What it is: A kind of cowpea, the black-eyed pea or bean (Vigna unguiculata unguiculata), is a mild-tasting, kidney-shaped legume with a black ring at its center, typically used as a dried bean. Southern U.S. legend has it that eating blackeyes at New Year’s Day brings good luck and prosperity in the coming year.
Where it comes from: The black-eyed pea has been cultivated since the Neolithic times. It’s unclear where it originated, but it grew in Judea by 500 B.C. An early mistranslation of an exhortation from Rabbi Abaye in the Babylonian Talmud , confusing the Aramaic word rubiya (“fenugreek”) with lubiya (“black-eyed peas”) led to the legumes being served as a lucky food at Rosh Hashana, the Jewish New Year and, ultimately, the secular New Year as well.
Black-eyed peas have been grown in the United States since the 1600s, apparently arriving from Africa with the slave trade, and the New Year’s symbolism may have migrated from Sephardic Jews who moved to the South in the 18th century to their black cooks.
According to Poppy Cannon, writing in the Chicago Daily Defender in 1968:
Way down South, in the old days, they used to say that you would have as many dollars during the year — as black-eyed peas on New Year’s. . . . In Harlem and Chicago’s South Side, they say that ‘Eating peas is just for coins. Collard and other greens bring folding money. And pig, all parts of the pig, will make you healthy, wealthy and sharp’.
Top blackeye-growing states today are Arizona, California and Texas.
What to do with it: The most common New Year’s prep for blackeyes is probably hoppin’ john, a dish of peas and rice typically flavored with ham hocks, but when Chef Phillip Foss of Lockwood in the Loop recently blogged about his delicious-sounding technique for cooking beans, I asked him if it would lend itself to blackeyes. He responded with the recipe below.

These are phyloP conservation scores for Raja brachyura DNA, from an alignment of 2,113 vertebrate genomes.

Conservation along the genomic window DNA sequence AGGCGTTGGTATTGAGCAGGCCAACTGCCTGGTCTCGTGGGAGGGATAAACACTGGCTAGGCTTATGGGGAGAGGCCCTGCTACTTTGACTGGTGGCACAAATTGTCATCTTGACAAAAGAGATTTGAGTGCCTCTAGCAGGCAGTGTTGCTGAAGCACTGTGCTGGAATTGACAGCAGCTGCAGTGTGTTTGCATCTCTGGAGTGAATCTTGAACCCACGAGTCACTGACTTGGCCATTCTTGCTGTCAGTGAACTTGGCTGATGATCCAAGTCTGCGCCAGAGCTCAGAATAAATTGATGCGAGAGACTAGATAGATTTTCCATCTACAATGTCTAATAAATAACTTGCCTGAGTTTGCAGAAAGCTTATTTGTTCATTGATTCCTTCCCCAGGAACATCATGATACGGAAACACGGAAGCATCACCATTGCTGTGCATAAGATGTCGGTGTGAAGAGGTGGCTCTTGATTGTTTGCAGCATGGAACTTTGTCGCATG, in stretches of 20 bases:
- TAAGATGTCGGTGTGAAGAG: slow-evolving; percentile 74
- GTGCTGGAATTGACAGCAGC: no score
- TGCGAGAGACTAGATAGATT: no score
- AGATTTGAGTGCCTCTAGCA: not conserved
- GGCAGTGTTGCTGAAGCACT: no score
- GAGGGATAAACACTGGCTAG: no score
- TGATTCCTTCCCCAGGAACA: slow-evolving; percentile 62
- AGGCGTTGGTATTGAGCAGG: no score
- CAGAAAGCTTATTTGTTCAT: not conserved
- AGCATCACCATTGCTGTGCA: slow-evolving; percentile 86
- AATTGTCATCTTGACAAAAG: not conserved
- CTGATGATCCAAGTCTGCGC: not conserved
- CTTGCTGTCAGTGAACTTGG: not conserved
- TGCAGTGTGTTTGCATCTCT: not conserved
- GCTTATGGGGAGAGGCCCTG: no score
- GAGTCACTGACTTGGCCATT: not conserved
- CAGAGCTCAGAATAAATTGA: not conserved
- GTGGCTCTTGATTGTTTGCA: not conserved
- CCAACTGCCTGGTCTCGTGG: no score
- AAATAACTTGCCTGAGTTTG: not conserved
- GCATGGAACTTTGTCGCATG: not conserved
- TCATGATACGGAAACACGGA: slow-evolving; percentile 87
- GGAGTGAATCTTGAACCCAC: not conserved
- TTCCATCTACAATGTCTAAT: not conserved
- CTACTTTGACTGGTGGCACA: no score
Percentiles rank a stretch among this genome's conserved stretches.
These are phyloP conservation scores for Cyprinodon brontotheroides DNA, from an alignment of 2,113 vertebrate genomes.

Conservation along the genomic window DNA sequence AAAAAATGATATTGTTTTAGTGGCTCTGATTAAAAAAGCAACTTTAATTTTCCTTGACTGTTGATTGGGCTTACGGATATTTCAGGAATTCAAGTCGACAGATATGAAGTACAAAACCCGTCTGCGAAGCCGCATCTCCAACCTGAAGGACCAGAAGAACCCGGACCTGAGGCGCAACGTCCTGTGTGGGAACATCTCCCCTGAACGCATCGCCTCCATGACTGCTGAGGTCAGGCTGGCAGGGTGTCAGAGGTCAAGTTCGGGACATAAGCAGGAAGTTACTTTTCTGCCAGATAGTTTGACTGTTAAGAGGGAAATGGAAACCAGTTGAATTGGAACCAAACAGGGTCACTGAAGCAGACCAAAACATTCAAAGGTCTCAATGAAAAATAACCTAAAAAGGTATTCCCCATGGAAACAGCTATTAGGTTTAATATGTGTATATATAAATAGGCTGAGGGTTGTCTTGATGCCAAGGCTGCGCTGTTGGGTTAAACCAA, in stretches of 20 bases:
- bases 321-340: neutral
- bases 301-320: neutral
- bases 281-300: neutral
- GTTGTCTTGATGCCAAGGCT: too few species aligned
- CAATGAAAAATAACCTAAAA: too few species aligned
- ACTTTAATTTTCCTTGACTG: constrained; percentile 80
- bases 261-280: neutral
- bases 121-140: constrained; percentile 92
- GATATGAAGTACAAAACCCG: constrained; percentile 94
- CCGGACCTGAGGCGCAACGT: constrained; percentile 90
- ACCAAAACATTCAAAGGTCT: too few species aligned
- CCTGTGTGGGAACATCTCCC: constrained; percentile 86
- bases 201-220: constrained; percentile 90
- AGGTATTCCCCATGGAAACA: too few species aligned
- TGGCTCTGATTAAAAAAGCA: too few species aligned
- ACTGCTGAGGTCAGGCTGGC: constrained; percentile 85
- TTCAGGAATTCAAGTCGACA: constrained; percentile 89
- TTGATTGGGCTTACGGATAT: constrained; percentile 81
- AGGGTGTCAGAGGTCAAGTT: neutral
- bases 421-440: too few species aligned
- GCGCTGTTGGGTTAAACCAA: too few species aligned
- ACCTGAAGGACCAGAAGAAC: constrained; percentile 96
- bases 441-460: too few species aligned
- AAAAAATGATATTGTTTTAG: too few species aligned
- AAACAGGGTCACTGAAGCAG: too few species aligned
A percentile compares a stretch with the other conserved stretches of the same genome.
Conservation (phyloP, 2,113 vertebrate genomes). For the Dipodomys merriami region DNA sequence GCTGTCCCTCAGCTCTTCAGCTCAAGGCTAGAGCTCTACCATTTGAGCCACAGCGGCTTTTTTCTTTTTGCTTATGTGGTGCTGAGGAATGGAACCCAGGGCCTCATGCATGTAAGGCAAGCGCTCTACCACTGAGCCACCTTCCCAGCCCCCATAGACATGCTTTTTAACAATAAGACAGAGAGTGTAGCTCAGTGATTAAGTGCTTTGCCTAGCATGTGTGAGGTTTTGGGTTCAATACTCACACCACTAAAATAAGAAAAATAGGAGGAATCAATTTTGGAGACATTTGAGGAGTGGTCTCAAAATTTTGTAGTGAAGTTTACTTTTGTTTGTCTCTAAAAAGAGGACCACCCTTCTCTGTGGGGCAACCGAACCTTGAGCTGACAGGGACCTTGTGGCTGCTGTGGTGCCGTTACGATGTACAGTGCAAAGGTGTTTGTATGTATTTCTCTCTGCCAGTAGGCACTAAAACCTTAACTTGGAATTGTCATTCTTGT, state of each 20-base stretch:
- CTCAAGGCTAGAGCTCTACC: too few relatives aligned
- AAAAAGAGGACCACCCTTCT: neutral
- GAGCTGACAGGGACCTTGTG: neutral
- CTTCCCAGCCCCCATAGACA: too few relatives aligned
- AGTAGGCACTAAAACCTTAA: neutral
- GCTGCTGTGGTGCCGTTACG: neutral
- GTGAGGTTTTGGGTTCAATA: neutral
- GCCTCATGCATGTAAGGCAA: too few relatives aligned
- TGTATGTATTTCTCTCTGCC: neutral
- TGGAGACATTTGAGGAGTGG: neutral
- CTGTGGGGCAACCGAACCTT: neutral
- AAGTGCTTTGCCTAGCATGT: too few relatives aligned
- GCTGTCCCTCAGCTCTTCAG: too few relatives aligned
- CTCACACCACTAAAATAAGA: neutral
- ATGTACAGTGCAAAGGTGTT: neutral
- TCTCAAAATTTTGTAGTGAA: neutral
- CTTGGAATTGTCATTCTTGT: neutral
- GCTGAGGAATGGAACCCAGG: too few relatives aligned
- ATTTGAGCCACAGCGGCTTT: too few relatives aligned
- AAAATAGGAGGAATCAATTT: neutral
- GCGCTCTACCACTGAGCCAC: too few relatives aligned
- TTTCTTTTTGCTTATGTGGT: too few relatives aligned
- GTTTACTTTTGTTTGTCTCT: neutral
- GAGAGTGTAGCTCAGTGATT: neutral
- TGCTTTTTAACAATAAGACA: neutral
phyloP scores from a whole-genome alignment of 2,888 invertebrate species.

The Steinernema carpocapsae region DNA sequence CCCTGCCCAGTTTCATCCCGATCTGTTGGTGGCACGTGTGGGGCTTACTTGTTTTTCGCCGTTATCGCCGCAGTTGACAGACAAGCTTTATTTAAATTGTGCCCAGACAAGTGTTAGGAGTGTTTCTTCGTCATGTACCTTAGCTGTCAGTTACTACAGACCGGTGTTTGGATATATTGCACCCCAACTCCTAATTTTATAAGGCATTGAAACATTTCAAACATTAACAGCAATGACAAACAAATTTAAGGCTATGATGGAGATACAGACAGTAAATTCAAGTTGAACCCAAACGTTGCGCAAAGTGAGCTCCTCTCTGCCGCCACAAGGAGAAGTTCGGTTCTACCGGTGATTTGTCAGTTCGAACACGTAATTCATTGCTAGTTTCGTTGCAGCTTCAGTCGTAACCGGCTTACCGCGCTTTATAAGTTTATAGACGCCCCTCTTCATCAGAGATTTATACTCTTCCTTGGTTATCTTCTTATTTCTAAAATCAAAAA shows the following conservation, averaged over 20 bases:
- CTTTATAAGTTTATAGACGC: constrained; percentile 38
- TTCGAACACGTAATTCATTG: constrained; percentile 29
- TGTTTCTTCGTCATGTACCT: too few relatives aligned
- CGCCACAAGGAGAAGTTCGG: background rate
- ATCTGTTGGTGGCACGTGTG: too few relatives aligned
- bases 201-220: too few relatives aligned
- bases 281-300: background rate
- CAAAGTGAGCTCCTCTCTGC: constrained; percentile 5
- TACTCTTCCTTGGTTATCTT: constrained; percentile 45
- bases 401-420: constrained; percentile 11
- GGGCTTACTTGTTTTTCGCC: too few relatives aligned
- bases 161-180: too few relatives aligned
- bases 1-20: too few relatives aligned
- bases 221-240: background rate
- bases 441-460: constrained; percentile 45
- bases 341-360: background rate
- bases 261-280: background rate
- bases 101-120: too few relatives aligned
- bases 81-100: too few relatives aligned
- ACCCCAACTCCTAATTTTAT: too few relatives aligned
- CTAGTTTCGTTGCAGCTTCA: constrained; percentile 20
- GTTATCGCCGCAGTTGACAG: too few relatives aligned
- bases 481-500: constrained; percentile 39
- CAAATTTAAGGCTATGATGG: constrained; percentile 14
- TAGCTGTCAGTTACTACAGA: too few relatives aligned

Chef Phillip Foss
2 cups black-eyed peas
1 quart chicken stock or water
4 sprigs thyme
1 sprig sage
1 branch rosemary
1 branch celery, cut in 4
1/4 onion, peeled
1 tomato, quartered
1/2 carrot, peeled and rough cut
1 head garlic, split
1/4 cup rendered duck fat
Kosher salt to taste
Cover the peas with water in a nonreactive saucepan, and boil for 2 to 3 minutes (no soaking). Discard the water; rinse the peas and pot. Return the peas to the pot, add the chicken stock or water, and bring to a boil.
In the meantime, make a bouquet garni by wrapping the thyme, sage and rosemary with the celery branch pieces and kitchen twine like a tourniquet.
Once the stock has come to a boil, skim the impurities and add the onion, tomato, carrot, bouquet garni and garlic, and continue cooking at a strong simmer/soft boil until the peas are tender (about 45 minutes).
Strain the beans, saving the liquid. Transfer the peas to a long baking pan, toss with the rendered duck fat and reserve.
Using tongs, pick out the vegetables and bouquet and return to the pot with the reserved liquid. Bring to a boil over high heat, and cook down to a glaze. Remove the bouquet. Pass the vegetables and glaze through a food mill.
In a mixing bowl, combine the puree with the peas and season to taste. Cover and refrigerate if not serving right away. 10 4-ounce servings.